I have a 2015 Winnebago Vista 36Y that I'm selling. It's currently at a campground in New Jersey. I bought the Vista new in December at Ray Wakeley's in Erie, PA, and drove it here. It was stored in a heated garage over the winter, I took in out of storage in June, and brought it to the campground. I live locally and have my house for sale and hasn't sold yet, so I've been in the Vista on and off over the summer, but just me, don't even have anything in the cabinets. So the rig is pristine and not really lived in.

For all practical purposes it's brand new. It's got about 1500 miles on it, which represents the delivery from the factory to the dealer in Erie, and my driving it here from Erie. My plan was to head out west this winter, but due to medical issues I've had to change those plans, and I'm selling the Vista. It has a motorized drop down twin over the cab bunk. Has wood slats like a frame bed, not a plywood, so it's very comfortable. Might be what you're looking for.

Check out this YouTube walk-through of a 2015 36Y, my coach is exactly the same as this one, it has every feature as the one in the video, and it's the same color scheme inside and out. Let me know if you have any interest. About as new as you can get.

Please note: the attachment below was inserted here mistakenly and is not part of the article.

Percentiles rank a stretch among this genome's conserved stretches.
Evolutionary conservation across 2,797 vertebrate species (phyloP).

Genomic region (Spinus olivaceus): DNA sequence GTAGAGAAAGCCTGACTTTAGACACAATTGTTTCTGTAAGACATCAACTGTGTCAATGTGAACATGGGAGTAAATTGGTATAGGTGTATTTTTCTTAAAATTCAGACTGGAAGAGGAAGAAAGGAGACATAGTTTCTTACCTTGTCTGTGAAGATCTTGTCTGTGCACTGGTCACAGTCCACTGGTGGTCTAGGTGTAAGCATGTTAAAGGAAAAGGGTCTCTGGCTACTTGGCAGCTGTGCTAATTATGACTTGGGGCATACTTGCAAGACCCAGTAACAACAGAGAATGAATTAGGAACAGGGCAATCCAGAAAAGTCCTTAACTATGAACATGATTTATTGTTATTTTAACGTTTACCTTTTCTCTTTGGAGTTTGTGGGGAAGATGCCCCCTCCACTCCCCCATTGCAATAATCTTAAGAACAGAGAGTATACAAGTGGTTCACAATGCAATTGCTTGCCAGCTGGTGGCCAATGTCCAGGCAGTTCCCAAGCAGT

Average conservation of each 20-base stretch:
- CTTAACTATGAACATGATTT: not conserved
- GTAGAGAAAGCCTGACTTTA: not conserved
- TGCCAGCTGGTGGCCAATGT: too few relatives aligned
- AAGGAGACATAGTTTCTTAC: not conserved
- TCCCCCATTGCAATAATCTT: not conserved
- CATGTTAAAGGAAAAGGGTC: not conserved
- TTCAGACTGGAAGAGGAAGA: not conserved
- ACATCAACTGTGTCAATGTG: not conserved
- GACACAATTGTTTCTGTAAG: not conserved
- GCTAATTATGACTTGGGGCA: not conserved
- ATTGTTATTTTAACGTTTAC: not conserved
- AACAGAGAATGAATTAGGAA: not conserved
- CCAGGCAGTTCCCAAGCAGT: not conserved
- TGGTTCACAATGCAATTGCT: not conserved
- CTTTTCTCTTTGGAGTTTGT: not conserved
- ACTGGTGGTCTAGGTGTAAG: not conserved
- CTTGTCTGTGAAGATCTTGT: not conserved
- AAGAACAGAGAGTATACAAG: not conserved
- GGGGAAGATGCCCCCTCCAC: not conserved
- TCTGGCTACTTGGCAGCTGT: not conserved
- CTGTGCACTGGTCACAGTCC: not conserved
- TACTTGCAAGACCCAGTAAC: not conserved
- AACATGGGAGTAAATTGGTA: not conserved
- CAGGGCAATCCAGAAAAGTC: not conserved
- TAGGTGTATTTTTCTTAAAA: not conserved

Check out how the kitchen island is across from the huge bay window, one of the nicest features, it's a great layout.
The Vista 36Y is on a Ford Triton Chassis Gas V-10, 37 footer.
Let me know if you're have interest.
Regards.. Paul
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Old 10-05-2016, 01:50 PM   #12
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Thanks for the additional input.

Some of your comments have really hit home and the bunks may offer the best solution for us personally.

The downside is few DP coaches seem to offer bunks. When I trim a few brands or models off, I have limited choices. Some time ago when I got into boating I was given advice to buy my second boat first; it was great advice. I hope to follow that advice again here.

Paul, I am sorry to hear that you are experiencing medical problems. That is a great floor plan on your Vista. I appreciate you reaching out to me but I don't think it is were we are now in our shopping. I hope things get better for you.
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Old 10-08-2016, 10:28 AM   #13
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What time does your kid go to bed and is it the same as your bed time?

We asked this question to ourselves because if you put your kid in the front of the RV then you are limited on what you can do because you do not want to wake them.

We have friend who has the same size family as yours and they got a bunkhouse and loved it. They made the top bunk the bed and the bottom was converted into a playhouse area.